There is evidence, however, that Castro is persuading at least some
black market operators to play by the rules and pay taxes.
In the last seven months, more than 220,000 Cubans have received
licenses to work for themselves, joining about 100,000 who have legally
worked independently since the 1990s. Of those, some 68 percent were
officially "unemployed" when they took out their license, 16 percent had
a state job and another 16 percent were listed as "retired," according
to statistics on the government Web site Cubadebate.
Many of these jobless and nominally retired people were likely making
ends meet by working in the informal market, and even the former
government workers were probably connected in one way or another.
"You have to find a way to survive," said Manuel Rodriguez, the former
head of a Cienfuegos medical center for children with disabilities.
Rodriguez said his monthly government ration card plus his and his
wife's meager salaries only covered two weeks' worth of food. "I sat in
the park one day and thought, 'What can I do?'"
He began bicycling around town on Sundays, renting out bootleg DVDs of
the latest Hollywood films, which others had downloaded from the
Internet. Rodriguez, who moved to Miami in 2009, defended his decision
to turn to the black market to put food on the table.
"I wasn't hurting anyone," he said. "It's not pornography. It's not drugs."
In fact, the sale and rental of pirated DVDs now is one of the 178 jobs
that can now be done legally in Cuba, which ignores U.S. intellectual
property rights in response to Washington's 49-year economic embargo.
New license holders complain the taxes and social security payments can
be well over 50 percent of sales, raw materials are hard to come by
because there is no wholesale market and government promises to provide
bank credits and retail space have been slow to develop.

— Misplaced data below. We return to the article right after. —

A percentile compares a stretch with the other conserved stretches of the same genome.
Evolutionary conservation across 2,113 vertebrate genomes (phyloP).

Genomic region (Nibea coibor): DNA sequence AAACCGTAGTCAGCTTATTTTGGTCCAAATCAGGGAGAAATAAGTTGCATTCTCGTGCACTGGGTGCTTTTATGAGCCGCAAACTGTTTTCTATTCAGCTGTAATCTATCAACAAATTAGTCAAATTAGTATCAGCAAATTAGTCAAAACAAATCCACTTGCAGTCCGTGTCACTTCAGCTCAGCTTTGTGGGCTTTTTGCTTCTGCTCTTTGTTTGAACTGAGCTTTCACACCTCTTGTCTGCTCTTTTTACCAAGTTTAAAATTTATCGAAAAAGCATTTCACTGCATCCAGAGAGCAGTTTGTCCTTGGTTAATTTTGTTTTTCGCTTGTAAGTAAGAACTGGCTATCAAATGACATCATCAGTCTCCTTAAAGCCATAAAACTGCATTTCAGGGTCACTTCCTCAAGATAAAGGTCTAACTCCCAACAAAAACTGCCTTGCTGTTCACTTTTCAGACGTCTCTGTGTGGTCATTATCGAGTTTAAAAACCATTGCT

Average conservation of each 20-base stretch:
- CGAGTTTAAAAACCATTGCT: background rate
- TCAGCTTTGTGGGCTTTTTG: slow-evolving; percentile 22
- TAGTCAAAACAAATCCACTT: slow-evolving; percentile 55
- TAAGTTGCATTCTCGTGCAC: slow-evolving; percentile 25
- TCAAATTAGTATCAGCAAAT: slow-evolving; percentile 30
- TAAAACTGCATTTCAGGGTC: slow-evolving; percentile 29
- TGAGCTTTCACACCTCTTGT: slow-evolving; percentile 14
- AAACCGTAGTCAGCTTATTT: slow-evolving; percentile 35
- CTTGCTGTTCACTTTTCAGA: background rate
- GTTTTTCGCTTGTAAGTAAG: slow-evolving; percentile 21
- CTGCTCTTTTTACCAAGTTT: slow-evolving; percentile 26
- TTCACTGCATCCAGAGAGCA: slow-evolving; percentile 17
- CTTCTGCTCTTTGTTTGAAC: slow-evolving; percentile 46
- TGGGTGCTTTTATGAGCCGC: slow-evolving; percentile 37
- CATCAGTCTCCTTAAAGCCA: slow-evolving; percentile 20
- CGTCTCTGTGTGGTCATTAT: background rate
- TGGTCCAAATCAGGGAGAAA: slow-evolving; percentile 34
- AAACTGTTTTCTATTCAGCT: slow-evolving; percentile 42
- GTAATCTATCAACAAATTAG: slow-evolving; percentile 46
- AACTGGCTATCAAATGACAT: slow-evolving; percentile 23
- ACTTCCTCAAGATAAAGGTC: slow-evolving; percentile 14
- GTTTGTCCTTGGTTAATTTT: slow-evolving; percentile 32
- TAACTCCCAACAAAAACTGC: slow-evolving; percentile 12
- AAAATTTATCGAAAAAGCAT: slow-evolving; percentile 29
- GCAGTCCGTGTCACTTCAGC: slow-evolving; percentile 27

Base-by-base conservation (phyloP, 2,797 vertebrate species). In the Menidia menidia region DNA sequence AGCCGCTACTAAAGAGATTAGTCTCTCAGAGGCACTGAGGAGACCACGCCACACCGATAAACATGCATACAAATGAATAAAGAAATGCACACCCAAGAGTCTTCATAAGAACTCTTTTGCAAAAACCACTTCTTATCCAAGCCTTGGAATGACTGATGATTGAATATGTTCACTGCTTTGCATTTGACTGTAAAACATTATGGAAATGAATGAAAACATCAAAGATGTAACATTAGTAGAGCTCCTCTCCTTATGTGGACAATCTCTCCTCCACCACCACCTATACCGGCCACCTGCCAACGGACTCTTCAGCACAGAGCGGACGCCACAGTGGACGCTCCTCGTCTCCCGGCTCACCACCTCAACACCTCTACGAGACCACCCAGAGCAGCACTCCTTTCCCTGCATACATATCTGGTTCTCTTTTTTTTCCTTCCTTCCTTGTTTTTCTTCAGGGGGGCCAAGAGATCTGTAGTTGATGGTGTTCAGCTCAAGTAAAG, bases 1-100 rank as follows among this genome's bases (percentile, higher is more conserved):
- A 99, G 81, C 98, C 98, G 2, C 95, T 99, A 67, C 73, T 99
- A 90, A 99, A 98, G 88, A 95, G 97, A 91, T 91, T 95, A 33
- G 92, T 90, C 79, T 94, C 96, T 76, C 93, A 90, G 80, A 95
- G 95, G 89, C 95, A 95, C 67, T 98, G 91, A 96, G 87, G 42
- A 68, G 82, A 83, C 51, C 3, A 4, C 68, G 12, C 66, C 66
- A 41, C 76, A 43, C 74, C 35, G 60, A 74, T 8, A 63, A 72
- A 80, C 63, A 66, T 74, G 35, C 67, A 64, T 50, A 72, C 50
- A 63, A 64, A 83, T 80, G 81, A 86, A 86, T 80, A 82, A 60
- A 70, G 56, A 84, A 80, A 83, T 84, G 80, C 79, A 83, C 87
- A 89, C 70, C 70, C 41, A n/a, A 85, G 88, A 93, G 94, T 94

But many say they jumped at the chance to go legit anyway, tired of
always looking over their shoulder.
"We started off illegally, years ago, but when they started to give out
licenses we got one because it means peace of mind," said Odalis Losano,
a 46-year-old single mother who got a license in December to sell
lunches she prepares on her home stove. "Now we don't have to be afraid
of the police or the inspectors."
Paradoxically, the expansion of a legal free market may be increasing
the size of the black market, particularly for the goods and services
the new entrepreneurs need to survive. Newly legalized pizzerias must
have a steady supply of cheese, flour and tomato paste, self-employed
construction workers must have building materials, manicurists must find
One man profiting off the legitimate economic opening, albeit illegally,
is Roberto, who uses stolen canisters of CO2 to make carbonated drinks
for sale to the scores of downmarket private cafes opening up all over
Havana. He charges just 7 pesos (28 cents) for a 1.5-liter bottle, a
sixth of what a bottle of state-made cola costs in the supermarket.
"This business is not totally legal," he said. "I can't get a license
for it because the state will not sell me the CO2. I need to get it on
the black market."
And then there are the many activities that by their nature must remain
hidden under Cuba's controlled system.
The Internet is strictly regulated in Cuba, so those who sell time on
accounts that belong to doctors, professors and computer technicians do
so on the sly. The government maintains a monopoly on that most
quintessential of Cuban products, the cigar, so the hundreds of
underground stogie-rolling factories will stay underground.
Likewise, the sale of gold is regulated, so those who melt it down for
false teeth won't get licenses anytime soon.
"Even if they legalize this, it wouldn't be worth getting a license,"
said one practitioner, who spoke on condition of anonymity for fear of
earning the ire of the state. He charges up to $40 per tooth, using gold
melted down from jewelry and trinkets he buys from secret suppliers.
"They would regulate it so much it would be impossible to get the gold
and other materials I need. The authorities would bother me so much it
would be worse than doing it in hiding."
Marki, the mule, said he would happily open an imported clothing
boutique if the island's leaders ever scrapped Cuba's Marxist economy
for capitalism. Until then, he said, he and many of his countrymen will
carry on living and working on the margins of the law – and no amount of
fines, seizures or jail time will dissuade them.
"Half of Cuba lives off the black market," he said with a gruff smile.
"And the other half depends on it. To me, it is unstoppable."
Associated Press writers Andrea Rodriguez in Havana and Laura
Wides-Munoz in Miami contributed to this report.